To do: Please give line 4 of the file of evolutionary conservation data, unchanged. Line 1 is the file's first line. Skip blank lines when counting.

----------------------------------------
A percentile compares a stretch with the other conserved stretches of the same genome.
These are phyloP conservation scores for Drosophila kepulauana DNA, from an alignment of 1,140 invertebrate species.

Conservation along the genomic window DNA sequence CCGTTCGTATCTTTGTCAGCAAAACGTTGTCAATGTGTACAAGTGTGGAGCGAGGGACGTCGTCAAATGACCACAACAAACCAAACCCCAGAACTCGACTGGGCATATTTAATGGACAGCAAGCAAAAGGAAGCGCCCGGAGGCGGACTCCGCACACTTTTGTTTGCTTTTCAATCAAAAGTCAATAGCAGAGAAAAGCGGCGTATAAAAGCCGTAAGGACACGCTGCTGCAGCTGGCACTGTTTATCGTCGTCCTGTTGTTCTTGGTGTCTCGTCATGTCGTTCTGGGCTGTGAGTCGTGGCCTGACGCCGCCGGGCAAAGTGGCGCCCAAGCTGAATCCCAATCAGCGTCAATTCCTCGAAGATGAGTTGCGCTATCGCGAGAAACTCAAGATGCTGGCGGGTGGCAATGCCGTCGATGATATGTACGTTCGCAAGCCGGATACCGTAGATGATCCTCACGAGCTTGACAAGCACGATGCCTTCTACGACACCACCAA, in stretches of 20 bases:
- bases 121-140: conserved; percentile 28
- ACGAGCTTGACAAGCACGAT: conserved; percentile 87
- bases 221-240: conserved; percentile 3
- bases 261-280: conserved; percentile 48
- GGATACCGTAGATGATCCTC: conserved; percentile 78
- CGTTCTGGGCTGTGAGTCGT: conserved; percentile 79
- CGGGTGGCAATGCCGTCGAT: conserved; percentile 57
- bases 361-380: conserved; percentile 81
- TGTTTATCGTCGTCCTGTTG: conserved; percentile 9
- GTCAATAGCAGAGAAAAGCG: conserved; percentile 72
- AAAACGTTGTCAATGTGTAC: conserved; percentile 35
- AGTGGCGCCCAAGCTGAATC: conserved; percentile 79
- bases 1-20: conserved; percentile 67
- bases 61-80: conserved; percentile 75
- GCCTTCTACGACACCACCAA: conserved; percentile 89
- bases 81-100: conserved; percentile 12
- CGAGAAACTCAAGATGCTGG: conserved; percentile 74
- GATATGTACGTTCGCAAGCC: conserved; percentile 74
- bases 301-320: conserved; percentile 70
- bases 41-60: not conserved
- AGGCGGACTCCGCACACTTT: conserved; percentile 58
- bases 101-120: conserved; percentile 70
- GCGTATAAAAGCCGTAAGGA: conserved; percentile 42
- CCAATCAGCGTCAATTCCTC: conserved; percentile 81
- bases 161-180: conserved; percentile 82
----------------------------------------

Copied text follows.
- bases 121-140: conserved; percentile 28